A number of other consultation methods were adopted, including a series of workshops in each of the States and Territories (including regional locations), dialogue interviews with key stakeholders, and an online survey, providing an opportunity for more than 700 stakeholders representing a diverse range of sectors, including both government and non-government organisations, to be engaged. A key feature of the approach was the integration of targeted, culturally specific consultation with Aboriginal and Torres Strait Islander stakeholders.

“It was great to see how our discussions collectively shifted our mindsets around the whole issues—moving from feeling like there is nowhere to go and that resources are so tight and we are all so stretched, to believing that we can together do something about working more effectively with the men.”
—Workshop Participant

“Seeing” the collective thinking

The overall purpose of the interviews and workshops was to distill and collate the views from the ground up to “see” the collective thinking of key stakeholders from across the systems that deal with perpetrator intervention. The consultations further enabled the exploration of the breadth of views on the current system, together with the dreams and aspirations of an ideal future.

The feedback from the dialogue interviews, consultation workshops, and online survey was analysed to look for the key themes and insights that emerged from the process as a whole. This analysis informed the thinking in developing a suggested Aspiration and draft set of National Outcome Standards. The analysis supported the promotion of a common understanding of the significance and impact of family and domestic violence and sexual assault and the importance of adopting integrated, coordinated, and systemic interventions. The suggested Outcome Standards were also designed to assist in guiding both government (at all levels) and non-government organisations in their efforts to give meaning to the vision embedded in the Commonwealth National Plan to Reduce Violence against Women and their Children.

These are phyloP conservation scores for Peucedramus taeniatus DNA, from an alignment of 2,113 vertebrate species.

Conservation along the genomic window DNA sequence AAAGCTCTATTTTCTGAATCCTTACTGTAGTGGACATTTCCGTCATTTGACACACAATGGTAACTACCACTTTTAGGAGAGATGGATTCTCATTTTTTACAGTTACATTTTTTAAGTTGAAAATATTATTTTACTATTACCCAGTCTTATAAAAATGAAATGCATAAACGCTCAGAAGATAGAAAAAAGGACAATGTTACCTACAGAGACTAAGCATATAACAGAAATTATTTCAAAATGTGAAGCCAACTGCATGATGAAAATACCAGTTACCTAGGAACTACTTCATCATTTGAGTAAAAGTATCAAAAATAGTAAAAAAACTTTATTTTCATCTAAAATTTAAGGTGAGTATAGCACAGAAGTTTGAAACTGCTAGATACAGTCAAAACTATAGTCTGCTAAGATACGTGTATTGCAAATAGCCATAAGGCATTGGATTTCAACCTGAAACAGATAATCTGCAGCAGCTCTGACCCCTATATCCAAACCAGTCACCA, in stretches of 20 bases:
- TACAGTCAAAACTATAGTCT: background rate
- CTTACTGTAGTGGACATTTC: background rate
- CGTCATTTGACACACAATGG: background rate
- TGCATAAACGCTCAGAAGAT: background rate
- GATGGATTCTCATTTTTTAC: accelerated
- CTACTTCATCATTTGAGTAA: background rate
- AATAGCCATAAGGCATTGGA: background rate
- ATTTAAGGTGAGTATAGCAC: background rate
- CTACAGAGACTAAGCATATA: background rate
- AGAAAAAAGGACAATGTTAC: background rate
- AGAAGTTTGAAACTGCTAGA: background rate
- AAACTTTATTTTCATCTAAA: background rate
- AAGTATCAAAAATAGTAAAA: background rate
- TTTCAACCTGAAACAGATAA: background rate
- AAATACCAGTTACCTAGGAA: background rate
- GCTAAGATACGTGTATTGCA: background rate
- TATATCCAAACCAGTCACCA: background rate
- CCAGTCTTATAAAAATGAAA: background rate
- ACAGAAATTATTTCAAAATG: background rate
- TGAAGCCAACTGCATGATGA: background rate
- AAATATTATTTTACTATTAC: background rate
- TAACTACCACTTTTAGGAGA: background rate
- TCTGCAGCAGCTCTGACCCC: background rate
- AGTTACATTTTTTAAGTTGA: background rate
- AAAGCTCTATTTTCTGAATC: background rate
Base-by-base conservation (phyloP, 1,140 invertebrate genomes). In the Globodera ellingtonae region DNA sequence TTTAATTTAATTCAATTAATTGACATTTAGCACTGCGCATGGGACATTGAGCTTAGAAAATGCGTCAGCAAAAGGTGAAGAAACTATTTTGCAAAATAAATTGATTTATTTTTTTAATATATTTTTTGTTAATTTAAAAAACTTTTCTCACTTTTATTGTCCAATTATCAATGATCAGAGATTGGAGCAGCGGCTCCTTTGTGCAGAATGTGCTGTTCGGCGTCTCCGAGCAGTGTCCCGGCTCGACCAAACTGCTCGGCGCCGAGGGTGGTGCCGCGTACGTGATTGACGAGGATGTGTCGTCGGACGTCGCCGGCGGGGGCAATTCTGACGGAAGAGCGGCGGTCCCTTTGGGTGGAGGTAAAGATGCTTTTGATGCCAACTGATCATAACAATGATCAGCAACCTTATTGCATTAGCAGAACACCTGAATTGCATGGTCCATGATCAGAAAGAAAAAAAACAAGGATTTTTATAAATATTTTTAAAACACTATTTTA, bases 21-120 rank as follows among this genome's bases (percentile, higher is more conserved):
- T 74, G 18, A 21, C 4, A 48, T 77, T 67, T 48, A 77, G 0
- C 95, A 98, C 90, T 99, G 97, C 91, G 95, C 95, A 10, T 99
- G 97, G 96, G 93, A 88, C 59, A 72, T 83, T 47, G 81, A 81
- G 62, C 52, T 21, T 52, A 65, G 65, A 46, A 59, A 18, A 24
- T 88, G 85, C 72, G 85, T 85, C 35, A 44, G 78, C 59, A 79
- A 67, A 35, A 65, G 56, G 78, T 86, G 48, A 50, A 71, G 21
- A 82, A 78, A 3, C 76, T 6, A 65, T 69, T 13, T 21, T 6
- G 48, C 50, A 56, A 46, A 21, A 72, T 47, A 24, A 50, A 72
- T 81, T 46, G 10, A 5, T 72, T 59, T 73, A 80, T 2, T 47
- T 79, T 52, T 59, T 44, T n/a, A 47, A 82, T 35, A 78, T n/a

“I realise more clearly now than I ever have that we can’t do our work on violence until all parties are around the table and we have put aside our biases and are talking in a way that is squarely focused on what we are all ultimately about: Eliminating violence against women and children and working towards a community—and a society—that is safe for all.”
—Workshop Participant

Social capital

There is no doubt this work has generated enthusiasm and hope for stakeholders to continue to find ways to effectively respond to men who use violence against women and their children. The Department of Social Services acknowledged the significant social capital that emerged from the consultation process, something that went beyond just asking for comment from stakeholders but also engaging them in deeper thinking and helping them to consider generative action.

The work from the Reos consultation process significantly informed the Second Action Plan of the National Plan to Reduce Violence Against Women and their Children 2010-2022, launched on Friday 27 June 2014 by the Australian Prime Minister Tony Abbott.